We scooted off to Pevensey marshes to try and put into practice what we’d been talking about earlier. It didn’t go too well…after Keith pulled the throttle back to idle, I settled the speed at 60kts and lowered 1 stage of flaps. I then had to keep the aiming point (about a quarter of the way down the field we were going to ‘land’ in) off to my left and below, at my best guess at a 30 degree angle. I then had to use ailerons to initiate a descending turn which would ultimately take us through 270 degrees and onto a final approach into the field. The trick is to keep the aiming point in view at all times, which can get tricky in a high wing aircraft which is banked to the left. If the aiming point is moving down the window, you’re too high, so compensate by decreasing the bank angle until the aiming point comes back to the right place. Similarly, if it goes up the window, youre too low and need to increase the bank angle to get it back in place. All well and good in theory, but when it’s choppy and thermic over the fields, you keep pressing the wrong rudder pedal in the turn, the nose keeps dropping because youre spending too much time looking at the ground, then you sort the attitude and speed out, only to look out the window again and realize you can no longer see or find the field you’re supposed to be aiming for, the workload starts to feel like it’s all getting too much very quickly.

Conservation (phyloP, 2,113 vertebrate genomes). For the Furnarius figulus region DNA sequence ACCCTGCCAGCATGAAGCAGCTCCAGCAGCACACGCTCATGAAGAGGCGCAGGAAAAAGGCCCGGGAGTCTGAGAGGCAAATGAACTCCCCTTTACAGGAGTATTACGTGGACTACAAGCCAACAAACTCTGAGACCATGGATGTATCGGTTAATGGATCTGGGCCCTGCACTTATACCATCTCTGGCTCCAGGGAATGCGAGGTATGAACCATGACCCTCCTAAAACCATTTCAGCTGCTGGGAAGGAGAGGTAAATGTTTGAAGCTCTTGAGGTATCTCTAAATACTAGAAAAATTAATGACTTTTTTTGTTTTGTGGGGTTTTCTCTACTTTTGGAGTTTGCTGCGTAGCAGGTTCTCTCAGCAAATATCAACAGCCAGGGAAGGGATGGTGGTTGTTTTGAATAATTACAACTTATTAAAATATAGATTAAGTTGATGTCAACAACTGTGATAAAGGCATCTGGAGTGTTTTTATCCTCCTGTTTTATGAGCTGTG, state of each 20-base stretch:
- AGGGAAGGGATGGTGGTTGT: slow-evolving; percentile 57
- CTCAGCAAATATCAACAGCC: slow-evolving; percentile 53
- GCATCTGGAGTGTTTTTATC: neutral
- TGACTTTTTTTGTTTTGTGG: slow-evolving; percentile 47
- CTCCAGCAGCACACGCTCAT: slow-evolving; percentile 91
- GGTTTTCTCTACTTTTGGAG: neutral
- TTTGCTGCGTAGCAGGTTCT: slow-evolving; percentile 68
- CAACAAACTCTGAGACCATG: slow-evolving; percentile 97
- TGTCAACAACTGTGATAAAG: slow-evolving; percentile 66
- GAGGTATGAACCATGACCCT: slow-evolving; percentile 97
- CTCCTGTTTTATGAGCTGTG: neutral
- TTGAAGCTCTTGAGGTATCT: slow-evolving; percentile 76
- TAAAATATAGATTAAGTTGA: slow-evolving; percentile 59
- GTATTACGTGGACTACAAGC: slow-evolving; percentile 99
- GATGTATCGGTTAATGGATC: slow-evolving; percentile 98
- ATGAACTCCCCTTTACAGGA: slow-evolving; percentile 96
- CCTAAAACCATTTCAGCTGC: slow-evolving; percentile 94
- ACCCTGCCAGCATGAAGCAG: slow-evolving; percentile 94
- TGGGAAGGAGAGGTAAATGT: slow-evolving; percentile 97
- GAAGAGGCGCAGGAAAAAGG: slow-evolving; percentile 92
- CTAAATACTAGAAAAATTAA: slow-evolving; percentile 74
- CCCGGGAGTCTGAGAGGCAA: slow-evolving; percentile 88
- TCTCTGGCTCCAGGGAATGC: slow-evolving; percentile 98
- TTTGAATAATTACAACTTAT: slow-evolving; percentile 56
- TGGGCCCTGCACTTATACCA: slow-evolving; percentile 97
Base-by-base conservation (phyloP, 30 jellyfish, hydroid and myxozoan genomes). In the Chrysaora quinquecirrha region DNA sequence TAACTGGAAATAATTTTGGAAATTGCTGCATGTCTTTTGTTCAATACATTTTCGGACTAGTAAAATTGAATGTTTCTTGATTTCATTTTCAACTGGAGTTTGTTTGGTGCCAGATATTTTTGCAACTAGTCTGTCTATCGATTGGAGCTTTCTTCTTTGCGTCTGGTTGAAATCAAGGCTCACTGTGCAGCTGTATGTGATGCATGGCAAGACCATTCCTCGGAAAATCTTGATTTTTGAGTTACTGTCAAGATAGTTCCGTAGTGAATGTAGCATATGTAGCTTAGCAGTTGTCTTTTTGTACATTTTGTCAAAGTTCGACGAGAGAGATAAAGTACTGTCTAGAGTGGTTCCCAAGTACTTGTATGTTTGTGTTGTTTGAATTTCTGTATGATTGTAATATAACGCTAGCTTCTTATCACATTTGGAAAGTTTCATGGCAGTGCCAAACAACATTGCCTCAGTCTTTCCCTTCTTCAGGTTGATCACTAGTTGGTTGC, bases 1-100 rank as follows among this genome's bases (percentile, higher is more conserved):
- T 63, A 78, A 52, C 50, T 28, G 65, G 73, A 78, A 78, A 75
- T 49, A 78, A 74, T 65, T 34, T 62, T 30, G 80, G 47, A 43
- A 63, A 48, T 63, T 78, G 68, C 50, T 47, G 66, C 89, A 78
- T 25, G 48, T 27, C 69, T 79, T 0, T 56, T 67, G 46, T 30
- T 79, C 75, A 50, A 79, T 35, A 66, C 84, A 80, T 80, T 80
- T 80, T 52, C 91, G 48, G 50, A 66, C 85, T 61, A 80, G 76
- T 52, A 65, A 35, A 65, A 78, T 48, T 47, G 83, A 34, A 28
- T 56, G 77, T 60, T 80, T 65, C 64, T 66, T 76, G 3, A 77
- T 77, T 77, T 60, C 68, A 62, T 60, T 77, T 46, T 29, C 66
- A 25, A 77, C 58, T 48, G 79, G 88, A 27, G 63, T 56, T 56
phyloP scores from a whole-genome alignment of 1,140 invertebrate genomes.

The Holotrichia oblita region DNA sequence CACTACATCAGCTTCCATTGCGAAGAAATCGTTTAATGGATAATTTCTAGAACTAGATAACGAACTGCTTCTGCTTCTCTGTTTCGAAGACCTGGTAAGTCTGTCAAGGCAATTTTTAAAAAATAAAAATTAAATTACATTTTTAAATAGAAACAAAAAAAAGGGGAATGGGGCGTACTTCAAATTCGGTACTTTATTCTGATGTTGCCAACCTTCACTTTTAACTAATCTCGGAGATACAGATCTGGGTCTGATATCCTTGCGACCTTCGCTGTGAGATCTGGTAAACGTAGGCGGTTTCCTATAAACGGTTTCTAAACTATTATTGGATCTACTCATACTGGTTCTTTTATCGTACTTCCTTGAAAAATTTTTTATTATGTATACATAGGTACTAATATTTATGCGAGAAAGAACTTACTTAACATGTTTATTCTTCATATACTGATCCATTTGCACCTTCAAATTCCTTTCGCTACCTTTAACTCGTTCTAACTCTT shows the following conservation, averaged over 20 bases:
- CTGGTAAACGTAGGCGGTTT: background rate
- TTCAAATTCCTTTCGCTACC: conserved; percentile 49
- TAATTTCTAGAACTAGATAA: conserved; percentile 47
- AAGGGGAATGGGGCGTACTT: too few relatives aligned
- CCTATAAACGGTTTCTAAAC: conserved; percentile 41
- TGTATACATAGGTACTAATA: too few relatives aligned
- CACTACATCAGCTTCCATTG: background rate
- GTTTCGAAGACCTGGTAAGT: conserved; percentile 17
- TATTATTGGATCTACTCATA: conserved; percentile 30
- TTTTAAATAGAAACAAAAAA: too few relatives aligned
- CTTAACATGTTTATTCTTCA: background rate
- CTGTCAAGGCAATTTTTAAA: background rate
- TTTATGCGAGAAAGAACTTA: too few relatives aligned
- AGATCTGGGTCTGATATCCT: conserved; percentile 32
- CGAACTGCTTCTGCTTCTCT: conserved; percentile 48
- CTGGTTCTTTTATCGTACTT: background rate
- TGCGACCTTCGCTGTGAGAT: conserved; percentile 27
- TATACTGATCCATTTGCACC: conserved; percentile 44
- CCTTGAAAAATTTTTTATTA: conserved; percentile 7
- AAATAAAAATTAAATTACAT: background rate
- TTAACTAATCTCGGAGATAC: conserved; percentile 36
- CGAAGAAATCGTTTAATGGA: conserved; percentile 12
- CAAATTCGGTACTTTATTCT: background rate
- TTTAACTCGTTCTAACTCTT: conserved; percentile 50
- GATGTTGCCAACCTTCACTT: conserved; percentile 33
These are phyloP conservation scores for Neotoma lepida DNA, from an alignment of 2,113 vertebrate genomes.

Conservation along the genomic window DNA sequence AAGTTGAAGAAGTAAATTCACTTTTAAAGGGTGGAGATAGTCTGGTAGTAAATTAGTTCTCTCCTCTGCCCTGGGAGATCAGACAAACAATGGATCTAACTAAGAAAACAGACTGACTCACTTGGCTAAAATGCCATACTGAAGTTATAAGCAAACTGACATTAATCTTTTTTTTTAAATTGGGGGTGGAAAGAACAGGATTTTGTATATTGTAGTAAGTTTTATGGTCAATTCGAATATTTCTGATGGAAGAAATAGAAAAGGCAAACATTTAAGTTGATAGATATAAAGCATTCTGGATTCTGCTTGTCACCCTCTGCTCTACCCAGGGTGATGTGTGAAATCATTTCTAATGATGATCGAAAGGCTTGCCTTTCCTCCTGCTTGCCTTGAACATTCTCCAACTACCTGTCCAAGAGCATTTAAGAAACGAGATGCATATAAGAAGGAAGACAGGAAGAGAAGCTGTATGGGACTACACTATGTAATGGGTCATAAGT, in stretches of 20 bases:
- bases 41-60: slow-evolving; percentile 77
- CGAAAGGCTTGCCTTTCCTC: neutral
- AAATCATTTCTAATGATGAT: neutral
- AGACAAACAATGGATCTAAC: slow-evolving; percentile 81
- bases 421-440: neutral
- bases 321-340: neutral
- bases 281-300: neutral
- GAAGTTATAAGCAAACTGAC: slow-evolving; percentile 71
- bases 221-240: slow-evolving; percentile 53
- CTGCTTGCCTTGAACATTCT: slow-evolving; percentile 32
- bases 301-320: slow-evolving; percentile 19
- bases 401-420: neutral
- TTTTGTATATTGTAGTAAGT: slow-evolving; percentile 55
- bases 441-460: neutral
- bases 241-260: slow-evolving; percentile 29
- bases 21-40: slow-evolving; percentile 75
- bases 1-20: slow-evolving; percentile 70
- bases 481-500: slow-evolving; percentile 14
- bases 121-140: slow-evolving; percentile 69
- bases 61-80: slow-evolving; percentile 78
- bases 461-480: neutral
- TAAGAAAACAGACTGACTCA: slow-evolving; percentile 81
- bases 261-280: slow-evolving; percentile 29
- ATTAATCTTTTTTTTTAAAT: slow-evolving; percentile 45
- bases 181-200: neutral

After 3 goes at the field we’d picked, we decided to head off and find another one, this time higher up the South Downs about 600 feet above our nominal ‘ground’ level relative to the 60 feet AMSL that is Deanland. The Ikarus seemed to be having trouble keeping her nose up, needing a considerable amount of back pressure on the stick just to maintain straight and level. I spent a minute on a futile search round the cockpit for the possible source of the problem, without success. I said to Keith that she felt very nose heavy all of a sudden. He pointed at the ceiling of the cockpit, where the flap lever is, and the cause of the problem became immediately clear. After our last PFL, I’d forgotten to put the flaps back to neutral before commencing the climb back up to 1700 feet. As soon as I corrected that, performance returned to normal. Meh…